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In ancient Scotland, Eachren was a Strathclyde-Briton name for someone who lived in Renfrewshire, where they took on the name of the lands of Cochrane in the parish of Paisley, near Glasgow. This place name is of uncertain derivation, perhaps stemming from the Welsh word "coch," meaning "red."

Eachren Early Origins



The surname Eachren was first found in Renfrewshire (Gaelic: Siorrachd Rinn Frił), a historic county of Scotland, today encompassing the Council Areas of Renfrew, East Renfrewshire, and Iverclyde, in the Strathclyde region of southwestern Scotland, where the first record of the name was Waldeve de Coueran, who was witness to a charter issued by Dugal, son of Syfyn, to Walter Stewart, fifth Earl of Menteith, regarding several lands in Kintyre. William de Coughran of Lanark swore an oath of allegiance to King Edward I of England during his short conquest of Scotland in 1296. Walter Cochrane was the first record of the more popular spelling used today in 1262. His son William Cochrane, the second chief of the Clan, also rendered homage to King Edward I in 1296.

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Eachren Spelling Variations


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Eachren Spelling Variations



In Medieval times, spelling and translation were not nearly so highly developed as today. They were generally carried out according to the sound and intuition of the bearer. For that reason spelling variations are extremely common among early Scottish names. Eachren has been spelled Cochrane, Cochran, Cocrane, Cocran, Cochren, Cockram, Cockran, Cockren and many more.

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Eachren Early History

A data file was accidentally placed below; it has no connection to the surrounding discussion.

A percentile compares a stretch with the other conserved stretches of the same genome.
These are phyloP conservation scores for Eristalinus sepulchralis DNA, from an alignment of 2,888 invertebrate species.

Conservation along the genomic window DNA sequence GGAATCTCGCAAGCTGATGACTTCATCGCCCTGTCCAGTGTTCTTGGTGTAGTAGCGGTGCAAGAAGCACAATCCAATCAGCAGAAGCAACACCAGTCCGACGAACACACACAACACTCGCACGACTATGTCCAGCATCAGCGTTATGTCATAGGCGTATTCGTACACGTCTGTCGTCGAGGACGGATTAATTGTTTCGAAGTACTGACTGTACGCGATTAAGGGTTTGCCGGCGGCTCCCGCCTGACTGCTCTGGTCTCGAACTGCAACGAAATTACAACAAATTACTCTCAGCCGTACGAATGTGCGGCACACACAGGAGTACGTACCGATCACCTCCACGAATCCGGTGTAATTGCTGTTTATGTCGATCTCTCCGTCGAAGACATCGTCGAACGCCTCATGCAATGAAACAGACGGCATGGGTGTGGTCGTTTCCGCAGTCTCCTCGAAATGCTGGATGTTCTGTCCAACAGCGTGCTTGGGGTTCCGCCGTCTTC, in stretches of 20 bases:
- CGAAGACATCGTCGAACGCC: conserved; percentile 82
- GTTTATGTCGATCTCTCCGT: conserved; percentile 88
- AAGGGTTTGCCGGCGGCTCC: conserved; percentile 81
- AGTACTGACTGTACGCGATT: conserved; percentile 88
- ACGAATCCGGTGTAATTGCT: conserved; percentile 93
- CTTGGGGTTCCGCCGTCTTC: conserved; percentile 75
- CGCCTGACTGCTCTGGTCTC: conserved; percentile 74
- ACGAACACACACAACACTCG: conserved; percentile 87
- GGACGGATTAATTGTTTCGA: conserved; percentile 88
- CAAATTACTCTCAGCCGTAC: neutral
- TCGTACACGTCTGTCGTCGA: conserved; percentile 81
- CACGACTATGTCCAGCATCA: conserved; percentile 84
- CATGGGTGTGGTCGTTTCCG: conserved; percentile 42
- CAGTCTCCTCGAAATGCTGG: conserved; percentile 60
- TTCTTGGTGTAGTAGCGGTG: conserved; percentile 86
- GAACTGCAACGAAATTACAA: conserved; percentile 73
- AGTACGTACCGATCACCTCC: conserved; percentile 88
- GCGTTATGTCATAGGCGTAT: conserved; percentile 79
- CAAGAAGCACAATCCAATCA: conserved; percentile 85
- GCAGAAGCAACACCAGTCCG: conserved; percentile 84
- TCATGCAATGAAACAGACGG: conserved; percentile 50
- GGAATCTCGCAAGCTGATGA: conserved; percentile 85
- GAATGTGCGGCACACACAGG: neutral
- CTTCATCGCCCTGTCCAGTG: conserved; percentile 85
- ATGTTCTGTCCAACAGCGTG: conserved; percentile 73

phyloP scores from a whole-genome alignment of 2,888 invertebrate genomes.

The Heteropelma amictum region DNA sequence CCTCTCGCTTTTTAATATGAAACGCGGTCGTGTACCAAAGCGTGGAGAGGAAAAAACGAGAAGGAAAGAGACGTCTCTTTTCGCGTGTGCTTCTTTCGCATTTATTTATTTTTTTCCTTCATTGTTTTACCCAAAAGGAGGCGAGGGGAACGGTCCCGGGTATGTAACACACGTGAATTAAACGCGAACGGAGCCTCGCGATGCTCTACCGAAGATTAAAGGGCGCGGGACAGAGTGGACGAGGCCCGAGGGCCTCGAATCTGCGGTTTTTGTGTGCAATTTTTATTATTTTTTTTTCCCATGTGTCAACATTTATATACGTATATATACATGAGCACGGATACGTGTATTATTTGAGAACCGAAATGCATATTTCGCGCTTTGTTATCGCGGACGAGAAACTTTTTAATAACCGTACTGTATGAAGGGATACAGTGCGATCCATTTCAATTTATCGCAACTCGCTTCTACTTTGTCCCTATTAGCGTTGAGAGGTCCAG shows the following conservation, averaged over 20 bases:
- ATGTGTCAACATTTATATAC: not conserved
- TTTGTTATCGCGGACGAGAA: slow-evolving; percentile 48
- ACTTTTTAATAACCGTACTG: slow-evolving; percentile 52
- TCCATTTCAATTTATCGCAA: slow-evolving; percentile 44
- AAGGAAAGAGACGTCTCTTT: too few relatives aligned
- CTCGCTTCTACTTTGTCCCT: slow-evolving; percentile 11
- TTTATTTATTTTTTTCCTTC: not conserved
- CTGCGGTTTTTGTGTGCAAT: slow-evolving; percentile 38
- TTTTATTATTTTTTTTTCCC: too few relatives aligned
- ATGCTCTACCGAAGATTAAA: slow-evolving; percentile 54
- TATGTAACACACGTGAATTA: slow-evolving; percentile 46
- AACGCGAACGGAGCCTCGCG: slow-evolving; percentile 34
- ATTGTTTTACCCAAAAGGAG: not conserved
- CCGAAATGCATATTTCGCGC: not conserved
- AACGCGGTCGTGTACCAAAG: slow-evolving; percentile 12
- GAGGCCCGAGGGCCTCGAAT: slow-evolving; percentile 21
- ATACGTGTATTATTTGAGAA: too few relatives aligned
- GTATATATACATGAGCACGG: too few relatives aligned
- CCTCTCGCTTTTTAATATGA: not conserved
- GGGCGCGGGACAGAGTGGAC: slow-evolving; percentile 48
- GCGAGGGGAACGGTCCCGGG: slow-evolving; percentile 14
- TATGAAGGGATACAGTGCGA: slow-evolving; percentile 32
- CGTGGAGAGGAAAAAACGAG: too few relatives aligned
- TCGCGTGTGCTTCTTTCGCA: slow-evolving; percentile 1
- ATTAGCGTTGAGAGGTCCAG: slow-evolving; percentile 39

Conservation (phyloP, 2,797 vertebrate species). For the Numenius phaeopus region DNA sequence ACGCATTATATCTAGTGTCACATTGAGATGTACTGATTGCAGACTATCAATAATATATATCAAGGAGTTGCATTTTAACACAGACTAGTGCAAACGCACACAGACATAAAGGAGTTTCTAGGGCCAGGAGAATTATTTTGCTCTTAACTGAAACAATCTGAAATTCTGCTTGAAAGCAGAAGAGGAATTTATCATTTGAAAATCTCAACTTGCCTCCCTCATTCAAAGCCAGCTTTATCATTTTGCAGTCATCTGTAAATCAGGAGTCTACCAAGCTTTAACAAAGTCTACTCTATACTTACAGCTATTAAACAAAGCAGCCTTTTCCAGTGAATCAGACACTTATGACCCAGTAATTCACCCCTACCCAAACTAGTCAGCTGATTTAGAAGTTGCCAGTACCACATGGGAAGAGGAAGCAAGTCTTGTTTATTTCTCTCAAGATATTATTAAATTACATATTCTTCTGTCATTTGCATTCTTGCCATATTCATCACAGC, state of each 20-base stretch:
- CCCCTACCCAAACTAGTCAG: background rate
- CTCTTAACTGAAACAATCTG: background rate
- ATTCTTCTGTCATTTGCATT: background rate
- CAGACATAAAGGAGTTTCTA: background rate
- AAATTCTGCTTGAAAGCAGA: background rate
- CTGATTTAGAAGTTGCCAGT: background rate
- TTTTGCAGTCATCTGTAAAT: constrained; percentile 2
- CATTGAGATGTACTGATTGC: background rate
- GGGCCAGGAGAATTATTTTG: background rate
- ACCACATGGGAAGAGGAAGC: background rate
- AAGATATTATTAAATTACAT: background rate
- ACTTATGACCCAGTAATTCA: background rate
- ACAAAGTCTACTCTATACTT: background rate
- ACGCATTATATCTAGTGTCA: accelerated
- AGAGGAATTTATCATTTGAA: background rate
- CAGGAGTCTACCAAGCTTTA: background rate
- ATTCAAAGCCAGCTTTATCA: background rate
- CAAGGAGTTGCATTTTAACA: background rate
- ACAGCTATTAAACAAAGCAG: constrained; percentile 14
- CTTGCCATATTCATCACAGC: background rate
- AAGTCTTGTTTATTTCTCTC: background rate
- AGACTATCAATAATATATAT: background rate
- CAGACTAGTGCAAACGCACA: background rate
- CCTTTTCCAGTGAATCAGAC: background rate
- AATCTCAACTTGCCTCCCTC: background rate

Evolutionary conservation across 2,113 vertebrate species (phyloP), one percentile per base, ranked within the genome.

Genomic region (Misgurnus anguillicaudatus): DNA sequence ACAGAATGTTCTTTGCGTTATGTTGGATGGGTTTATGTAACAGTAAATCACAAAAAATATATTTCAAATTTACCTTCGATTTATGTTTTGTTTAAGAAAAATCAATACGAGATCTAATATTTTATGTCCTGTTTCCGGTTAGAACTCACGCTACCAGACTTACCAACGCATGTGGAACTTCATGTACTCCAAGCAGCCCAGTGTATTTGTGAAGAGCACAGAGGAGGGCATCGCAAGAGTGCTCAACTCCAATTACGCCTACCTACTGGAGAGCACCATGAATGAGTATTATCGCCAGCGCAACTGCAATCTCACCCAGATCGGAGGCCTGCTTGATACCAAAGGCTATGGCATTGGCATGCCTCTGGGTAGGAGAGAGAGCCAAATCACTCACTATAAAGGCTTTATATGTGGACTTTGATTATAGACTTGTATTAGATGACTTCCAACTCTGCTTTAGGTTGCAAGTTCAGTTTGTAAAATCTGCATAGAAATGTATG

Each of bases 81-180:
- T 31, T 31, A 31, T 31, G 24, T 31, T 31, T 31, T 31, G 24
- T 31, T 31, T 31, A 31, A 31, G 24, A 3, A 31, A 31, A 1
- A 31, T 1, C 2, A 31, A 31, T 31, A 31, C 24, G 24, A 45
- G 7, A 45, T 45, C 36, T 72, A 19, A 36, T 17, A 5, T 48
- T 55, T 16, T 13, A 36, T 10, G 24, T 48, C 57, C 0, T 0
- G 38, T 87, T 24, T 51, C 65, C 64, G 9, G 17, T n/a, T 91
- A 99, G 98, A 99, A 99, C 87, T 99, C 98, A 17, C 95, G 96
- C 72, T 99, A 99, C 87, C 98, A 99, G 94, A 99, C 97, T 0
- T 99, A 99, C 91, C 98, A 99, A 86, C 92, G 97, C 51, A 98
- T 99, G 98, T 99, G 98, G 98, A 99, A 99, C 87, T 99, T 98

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Eachren Early History



This web page shows only a small excerpt of our Eachren research. Another 231 words (16 lines of text) covering the years 1482, 1600, 1669, 1605, 1685, 1707, 1669, 1683, 1690, 1691, 1778, 1659, 1717, 1708 and 1713 are included under the topic Early Eachren History in all our PDF Extended History products and printed products wherever possible.

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Eachren Early Notables (pre 1700)


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Eachren Early Notables (pre 1700)



Notable amongst the family at this time was William Cochrane (1605-1685), 1st Earl of Dundonald. Of his children was Sir John Cochrane (d. 1707), who was a Member of Parliament for Ayrshire in 1669; he was suspected of complicity in the Rye House Plot, and fled to Holland in 1683, returned...

Another 55 words (4 lines of text) are included under the topic Early Eachren Notables in all our PDF Extended History products and printed products wherever possible.

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Eachren In Ireland


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Eachren In Ireland



Some of the Eachren family moved to Ireland, but this topic is not covered in this excerpt. Another 51 words (4 lines of text) about their life in Ireland is included in all our PDF Extended History products and printed products wherever possible.

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The Great Migration


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The Great Migration